“Towards a healthier gay lifestyle : Kaposi's sarcoma, opportunistic infections, and the urban gay life : what you need to know to ensure your good health” published by the Citizens for Human Equality, located in Houston. It is the earliest pamphlet on safe sex published for the gay community. 21 pages.

May. The club JRs opens at 808 Pacific and is one of the longest-running bars in Houston.

Mayor Kathy Whitmire appears at the Pride Week Rally in Spotts Park, along with other Houston politicos, including City Council members George Greanias, Dale Groczynski, and Jim Greenwood, as well as Lance Lalor (the City Comptroller), Mike Driscoll (Harris Country Attorney), and Debra Danburg (State Representative District 79).

Sep 3-5. Ninth Texas Gay Conference held in Houston

November. The Ripcord opens on 715 Fairview, oriented to the leather crowd.

February 25. Wisconsin becomes the first state to approve civil rights protection for lesbians and gay men.

April 13. Los Angeles: US Congress representatives open the first committee hearings on the disease that will come to be known as AIDS.

July 27. Gay community leaders, federal bureaucrats and the investigative team from the Centers for Disease Control and Prevention meet in Washington. Acquired Immunodeficiency Syndrome, or AIDS, is chosen as the name for the disease that had been labeled gay-related immune deficiency, or GRID, by some people, gay cancer by others

October 1. Former Los Angeles Dodgers outfielder Glenn Burke becomes the first professional baseball player to come out

Coors beer sues gay activist Howard Wallace over his successful organization of the 1970s boycott of Coors products by the GLBT community.

The first Gay Games are staged at Kezar Stadium in San Francisco from August 28 to September 5, with 1,300 athletes competing in 16 sports. (At this time it was still called the "Gay Olympics" --- the U. S. Olympic Committee later sued for trademark infringement, and won.)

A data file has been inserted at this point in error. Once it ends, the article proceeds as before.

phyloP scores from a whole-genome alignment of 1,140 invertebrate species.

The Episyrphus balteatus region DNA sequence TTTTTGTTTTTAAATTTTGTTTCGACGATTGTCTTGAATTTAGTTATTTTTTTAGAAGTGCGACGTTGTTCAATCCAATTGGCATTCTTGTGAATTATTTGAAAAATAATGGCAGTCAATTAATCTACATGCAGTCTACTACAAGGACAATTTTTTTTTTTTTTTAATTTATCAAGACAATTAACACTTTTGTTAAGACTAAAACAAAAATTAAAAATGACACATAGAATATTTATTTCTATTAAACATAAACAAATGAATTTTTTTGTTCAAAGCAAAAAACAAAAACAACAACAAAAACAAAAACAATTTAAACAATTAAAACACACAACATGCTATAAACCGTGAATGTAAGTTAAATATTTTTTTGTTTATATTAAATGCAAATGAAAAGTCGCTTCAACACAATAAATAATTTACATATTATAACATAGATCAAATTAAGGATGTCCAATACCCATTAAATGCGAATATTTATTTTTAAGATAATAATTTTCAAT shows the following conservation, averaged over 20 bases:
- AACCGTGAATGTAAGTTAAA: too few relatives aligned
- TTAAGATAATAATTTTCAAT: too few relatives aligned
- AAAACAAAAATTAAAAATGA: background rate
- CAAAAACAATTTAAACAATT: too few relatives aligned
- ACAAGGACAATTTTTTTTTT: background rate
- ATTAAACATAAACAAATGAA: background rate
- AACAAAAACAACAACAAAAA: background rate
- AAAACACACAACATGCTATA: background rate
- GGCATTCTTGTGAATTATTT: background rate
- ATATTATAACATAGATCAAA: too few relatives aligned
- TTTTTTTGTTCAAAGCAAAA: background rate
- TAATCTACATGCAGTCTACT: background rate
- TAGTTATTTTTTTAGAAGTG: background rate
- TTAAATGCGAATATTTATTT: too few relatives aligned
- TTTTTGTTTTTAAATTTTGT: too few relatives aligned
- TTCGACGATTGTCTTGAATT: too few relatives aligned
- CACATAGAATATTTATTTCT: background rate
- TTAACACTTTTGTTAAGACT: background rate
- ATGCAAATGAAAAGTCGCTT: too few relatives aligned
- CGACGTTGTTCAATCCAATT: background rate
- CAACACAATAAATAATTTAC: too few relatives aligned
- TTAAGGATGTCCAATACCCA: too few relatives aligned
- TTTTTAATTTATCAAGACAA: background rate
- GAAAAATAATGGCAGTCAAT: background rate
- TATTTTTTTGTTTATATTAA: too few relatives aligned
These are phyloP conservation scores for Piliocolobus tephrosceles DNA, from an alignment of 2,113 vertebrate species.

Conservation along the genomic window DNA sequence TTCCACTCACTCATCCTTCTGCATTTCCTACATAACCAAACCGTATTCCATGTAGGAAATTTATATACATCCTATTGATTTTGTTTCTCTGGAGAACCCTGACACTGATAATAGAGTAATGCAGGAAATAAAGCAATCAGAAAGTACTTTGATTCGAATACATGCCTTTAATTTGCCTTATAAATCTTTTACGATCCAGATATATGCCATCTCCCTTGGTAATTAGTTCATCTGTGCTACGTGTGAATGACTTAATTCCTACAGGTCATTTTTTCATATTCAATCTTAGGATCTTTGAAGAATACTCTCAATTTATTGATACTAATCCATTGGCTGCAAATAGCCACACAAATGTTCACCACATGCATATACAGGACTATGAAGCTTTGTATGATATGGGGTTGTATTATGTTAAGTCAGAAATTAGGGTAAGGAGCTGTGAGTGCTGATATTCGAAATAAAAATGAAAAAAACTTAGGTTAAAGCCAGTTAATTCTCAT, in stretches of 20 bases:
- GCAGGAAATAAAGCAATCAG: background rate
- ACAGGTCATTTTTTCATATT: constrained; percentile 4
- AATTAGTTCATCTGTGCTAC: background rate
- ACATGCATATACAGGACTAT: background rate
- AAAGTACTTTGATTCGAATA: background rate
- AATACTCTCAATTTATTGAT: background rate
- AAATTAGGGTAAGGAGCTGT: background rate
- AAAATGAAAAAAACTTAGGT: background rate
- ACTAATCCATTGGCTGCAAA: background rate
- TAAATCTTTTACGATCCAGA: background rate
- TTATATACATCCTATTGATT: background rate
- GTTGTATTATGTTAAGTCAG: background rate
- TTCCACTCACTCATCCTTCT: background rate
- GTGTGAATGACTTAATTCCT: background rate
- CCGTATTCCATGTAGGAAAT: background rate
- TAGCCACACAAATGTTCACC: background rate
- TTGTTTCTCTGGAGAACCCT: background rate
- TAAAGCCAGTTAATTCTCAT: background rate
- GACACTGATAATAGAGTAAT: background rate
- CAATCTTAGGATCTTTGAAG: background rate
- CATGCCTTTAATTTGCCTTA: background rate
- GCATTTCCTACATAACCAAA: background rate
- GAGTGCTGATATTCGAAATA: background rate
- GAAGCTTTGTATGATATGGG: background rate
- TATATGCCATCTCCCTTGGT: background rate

The Center for Disease Control replaces the acronym GRIDS (Gay Related Immune Deficiency Syndrome) with AIDS (Acquired Immune Deficiency Syndrome)

Tina Turner headlines for the Houston Gay Pride Rally at the Summit.

A federal Court ruling that struck down Texas’ (the 26th state to legalize consensual gay sex between adults) homosexual conduct bill went under appeal and legislation to re-criminalize gay sex was introduced into the state legislature

Wisconsin became the 27th state to legalize consensual gay sex between adults.

The U.S. House of Representatives votes to officially censure Rep. Gerry Studds after becoming the first member of Congress to come out.

August 21. La Cage aux Folles opens on Broadway to rave reviews and $4 million in advance ticket sales. With a book written by Harvey Fierstein, La Cage is a romantic musical comedy based on a popular French film about two male lovers, the manager and the leading star of a nightclub featuring female impersonators.

August 22, Organizers of a Washington march marking the 20th anniversary of Dr. Martin Luther King Jr.'s "I Have a Dream" speech announce that no representatives from gay or lesbian rights groups will be allowed to speak. A group of lesbians and gay men stage a sit-in at the organizers' office in response.